What do we really know about the effects of screen time on mental health?

31.08.2013 23:44

Public Health England this week
announced that too much time in
front of TV and computer screens
is causing increasing psychological
problems, such as depression and
anxiety, in children. The report,
which can be found here, suggests
that the amount of time spent
playing computer games was
negatively associated with
wellbeing in children – in other
words, their general mental and
physical health, resilience and the
extent to which they are happy or
worry about different aspects of
their lives. The effects, particularly
on mental health, were most
pronounced for those children who
spent more than four hours a day
using some sort of screen-based
While this sounds all doom and
gloom, there are some caveats that
need to be taken into account. The
briefing was released to coincide
with the Change4life campaign,
and isn't a piece of peer-reviewed,
scientific research. In its discussion
of screen time, it cites data from
other reports, for example,
commissioned for the Department
of Health that are themselves
secondary analyses of existing data
sets, such as the Millennium Cohort
Study . If you have a read of these
reports, it's really difficult to get a
sense of what they did and didn't
control for in looking at the effects
of playing video games or watching
But it's worth pointing out that the
PHE briefing starts off with a very
clear outline of the limitations of
their research – perhaps the most
important being that it's not
possible to establish causal links
from most of the studies involved.
In other words, when a study says
that 'X is associated with Y', it
doesn't mean that 'X causes Y',
which is how it can often be
interpreted. It could also mean 'Y
causes X', or maybe some other
factor is having an effect on both.
So it's a shame when you see
headlines such as the Independent's
"Overload of screen time causes
depression in children" , or the
Daily Mail's "TV is making children
unhappy" – the study didn't say
anything like this at all.
But what do we actually know
about the effects of screen time on
childhood development? It's
actually a really tough question to
answer, in part because "screen
time" is a pretty rubbish concept. It
takes into account the use of
anything that has a screen – TVs,
mobile phones, games consoles and
tablets. In a sense, it's easy to see
how it's a compelling measure to
use: it's a simple idea that everyone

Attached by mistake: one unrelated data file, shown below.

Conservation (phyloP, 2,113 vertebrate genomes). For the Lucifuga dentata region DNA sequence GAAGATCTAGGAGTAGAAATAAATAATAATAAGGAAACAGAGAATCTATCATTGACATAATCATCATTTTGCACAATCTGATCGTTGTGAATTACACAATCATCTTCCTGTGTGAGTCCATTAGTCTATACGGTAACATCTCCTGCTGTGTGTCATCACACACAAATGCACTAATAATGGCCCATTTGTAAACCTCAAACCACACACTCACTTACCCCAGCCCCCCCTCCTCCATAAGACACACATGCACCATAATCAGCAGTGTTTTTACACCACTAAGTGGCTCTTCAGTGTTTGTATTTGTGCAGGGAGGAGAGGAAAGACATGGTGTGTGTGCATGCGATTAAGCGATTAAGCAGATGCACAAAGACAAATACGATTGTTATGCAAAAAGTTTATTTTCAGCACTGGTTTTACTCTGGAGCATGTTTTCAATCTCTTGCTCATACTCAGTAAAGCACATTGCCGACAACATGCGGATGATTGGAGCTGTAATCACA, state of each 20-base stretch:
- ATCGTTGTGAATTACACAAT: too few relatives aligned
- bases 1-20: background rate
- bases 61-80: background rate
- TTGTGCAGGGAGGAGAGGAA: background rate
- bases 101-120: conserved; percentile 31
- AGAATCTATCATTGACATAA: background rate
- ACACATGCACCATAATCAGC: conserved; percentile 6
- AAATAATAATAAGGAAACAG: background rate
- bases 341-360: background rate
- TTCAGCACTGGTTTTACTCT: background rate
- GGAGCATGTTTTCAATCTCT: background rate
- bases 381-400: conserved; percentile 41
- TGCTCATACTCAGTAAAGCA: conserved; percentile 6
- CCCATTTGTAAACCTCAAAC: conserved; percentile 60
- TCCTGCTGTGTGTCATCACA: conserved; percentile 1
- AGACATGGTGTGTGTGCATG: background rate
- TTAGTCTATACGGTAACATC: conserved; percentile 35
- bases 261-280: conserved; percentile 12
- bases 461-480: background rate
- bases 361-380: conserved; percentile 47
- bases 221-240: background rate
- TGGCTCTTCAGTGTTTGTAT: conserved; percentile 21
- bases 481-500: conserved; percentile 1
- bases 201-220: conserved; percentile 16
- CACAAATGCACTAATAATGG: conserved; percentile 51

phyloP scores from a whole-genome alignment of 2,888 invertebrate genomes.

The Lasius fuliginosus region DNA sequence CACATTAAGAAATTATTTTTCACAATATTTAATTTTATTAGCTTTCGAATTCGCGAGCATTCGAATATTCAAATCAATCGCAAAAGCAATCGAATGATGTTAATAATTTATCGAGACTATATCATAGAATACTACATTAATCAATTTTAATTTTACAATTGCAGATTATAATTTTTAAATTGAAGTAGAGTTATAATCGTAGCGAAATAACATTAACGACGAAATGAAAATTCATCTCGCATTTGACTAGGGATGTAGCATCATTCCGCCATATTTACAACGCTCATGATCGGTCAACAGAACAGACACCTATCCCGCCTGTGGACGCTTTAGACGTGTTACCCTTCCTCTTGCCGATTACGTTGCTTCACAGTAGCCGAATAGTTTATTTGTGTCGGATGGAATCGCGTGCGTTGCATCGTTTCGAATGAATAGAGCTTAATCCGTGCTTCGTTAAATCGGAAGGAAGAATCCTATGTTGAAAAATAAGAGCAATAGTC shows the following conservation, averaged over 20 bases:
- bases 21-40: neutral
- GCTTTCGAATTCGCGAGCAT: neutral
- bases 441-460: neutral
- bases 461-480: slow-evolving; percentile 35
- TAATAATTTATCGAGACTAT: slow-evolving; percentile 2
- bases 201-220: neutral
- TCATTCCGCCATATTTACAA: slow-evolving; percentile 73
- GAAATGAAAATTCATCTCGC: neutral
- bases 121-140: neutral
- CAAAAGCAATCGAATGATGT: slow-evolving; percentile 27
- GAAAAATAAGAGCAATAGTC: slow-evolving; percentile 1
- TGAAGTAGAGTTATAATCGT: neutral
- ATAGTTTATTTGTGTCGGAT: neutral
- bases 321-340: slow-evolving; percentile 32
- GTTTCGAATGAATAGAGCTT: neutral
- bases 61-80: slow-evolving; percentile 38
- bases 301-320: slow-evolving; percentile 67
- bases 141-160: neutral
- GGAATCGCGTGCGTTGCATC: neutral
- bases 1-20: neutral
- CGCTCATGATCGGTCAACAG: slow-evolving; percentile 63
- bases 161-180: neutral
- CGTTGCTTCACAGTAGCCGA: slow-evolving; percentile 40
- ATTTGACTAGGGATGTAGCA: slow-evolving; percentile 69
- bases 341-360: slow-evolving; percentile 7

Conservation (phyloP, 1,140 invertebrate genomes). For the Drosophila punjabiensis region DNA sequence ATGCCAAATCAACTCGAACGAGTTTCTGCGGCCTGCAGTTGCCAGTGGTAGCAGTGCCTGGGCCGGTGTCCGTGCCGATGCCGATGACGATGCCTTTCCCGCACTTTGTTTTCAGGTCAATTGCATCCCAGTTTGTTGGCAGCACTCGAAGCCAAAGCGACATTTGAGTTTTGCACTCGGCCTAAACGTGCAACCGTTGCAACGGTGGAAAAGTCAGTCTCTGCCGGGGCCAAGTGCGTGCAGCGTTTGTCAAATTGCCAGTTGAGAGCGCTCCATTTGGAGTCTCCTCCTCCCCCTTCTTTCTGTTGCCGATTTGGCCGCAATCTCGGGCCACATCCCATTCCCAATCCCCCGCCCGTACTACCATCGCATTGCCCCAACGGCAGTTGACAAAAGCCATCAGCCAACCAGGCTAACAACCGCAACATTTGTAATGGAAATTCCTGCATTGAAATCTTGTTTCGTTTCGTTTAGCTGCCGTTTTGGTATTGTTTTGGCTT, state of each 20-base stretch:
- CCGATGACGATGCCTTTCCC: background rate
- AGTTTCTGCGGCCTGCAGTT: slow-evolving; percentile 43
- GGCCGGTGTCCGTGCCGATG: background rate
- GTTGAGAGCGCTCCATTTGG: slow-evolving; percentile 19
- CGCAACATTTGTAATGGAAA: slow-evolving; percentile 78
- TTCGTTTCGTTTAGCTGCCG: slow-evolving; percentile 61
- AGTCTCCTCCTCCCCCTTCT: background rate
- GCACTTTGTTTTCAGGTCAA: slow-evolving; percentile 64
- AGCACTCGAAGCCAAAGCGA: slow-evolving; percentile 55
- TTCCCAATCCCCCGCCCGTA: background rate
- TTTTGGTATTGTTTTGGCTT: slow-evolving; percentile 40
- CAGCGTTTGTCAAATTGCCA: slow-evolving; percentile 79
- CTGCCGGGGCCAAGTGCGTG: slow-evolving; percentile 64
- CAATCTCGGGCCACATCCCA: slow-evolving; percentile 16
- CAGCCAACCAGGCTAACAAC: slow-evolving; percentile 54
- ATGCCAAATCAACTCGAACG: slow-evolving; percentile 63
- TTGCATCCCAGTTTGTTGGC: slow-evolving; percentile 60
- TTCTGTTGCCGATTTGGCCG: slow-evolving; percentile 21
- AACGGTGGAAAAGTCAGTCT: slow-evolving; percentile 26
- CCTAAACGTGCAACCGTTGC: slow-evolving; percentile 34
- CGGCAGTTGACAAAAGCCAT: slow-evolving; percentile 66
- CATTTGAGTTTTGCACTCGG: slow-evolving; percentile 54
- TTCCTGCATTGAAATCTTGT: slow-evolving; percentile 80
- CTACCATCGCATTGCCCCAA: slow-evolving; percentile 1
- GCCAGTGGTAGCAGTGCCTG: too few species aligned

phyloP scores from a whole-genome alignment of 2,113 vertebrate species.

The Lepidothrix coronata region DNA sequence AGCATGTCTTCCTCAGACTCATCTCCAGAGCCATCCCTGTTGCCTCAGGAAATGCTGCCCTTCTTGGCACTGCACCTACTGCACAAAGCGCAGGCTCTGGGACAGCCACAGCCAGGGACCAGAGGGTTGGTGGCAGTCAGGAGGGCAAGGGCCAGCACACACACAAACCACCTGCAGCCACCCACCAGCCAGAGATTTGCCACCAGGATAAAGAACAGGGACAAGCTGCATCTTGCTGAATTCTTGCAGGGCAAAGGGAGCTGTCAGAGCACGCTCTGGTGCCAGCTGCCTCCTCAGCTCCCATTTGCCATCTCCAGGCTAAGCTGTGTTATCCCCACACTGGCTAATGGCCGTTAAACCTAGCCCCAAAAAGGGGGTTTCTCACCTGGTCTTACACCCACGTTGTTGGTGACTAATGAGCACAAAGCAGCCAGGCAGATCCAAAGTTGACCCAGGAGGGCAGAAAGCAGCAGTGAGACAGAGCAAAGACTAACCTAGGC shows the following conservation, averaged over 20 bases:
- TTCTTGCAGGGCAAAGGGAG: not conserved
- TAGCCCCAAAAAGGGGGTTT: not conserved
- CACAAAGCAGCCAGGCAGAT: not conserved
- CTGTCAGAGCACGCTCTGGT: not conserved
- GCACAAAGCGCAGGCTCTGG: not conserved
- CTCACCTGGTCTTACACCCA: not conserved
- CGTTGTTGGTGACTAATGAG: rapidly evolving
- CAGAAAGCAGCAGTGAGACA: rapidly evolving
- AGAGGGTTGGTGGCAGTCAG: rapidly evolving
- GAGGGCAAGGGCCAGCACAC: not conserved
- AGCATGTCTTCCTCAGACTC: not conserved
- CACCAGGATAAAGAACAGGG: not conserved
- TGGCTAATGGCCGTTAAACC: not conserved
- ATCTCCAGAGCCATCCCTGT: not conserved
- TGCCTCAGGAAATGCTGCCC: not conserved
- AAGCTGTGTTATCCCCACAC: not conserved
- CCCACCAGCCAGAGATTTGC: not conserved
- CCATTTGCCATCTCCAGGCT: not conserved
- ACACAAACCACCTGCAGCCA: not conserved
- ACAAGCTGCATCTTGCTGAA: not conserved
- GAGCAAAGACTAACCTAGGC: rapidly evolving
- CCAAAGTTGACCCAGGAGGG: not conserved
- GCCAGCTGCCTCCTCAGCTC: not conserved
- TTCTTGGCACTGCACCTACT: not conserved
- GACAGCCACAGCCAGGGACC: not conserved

can easily relate to. The trouble is,
it doesn't really do justice to the
sheer diversity of content that
screen-based technology can
provide. For instance, two hours of
watching Teletubbies is probably
going to affect our behavior in a
completely different way to
playing Halo for a couple of hours
(although it's questionable which
one will do the more damage).
With this issue in mind, what does
recent scientific evidence in this
area look like? In March,
researchers at the Public Health
Sciences Unit in Glasgow published
data that also came from the
Millennium Cohort Study (although
it wasn't cited in the PHE briefing),
which looked at whether watching
TV or playing video games at aged
5 was associated with behavioural
or psychological problems at age 7.
They controlled for a large number
of factors that could potentially
impact on their results – things like
health, family socioeconomic
status, frequency of parent-child
activities, and a measure of chaos
in the household.
The results showed that when
considering screen time on its own,
there were associations between the
amount of time spent at a screen
and all of the problems they looked
at – hyperactivity, conduct
disorder, peer relationship
problems, and so on. However,
these associations all but
disappeared once the confounding
factors mentioned above were
included. The remaining
significant association was between
viewing TV for more than three
hours per day and conduct
Obviously, one study doesn't tell
the whole story – for instance, we
know that the amount of time spent
watching TV is linked to poorer
physical health. But we also know
that there is – or should be – a
distinction between passive and
active screen time. Along these
lines, a systematic review from
2010 pointed out that active video
games actually promote light-to-
moderate physical activity in
As it stands though, research into
the long-term effects of screen time
is still relatively young, so we don't
yet know what effects playing
video games, using computers, or
watching TV has on childhood
In releasing the briefing alongside
the change4life campaign, the PHE
is trying to encourage people to
take up a more active lifestyle,
swapping the car for bikes or
walking, limiting screen time and
cutting down on unhealthy snacks
in favour of healthier foods. These
are all great ideas, but it seems that
the best way to stay healthy is to
change all of these things, not just
In the same way, we must be wary
of looking at the effects of screen
time in isolation from the myriad
factors in the wider home
environment that could be
impacting on childhood
behavioural development.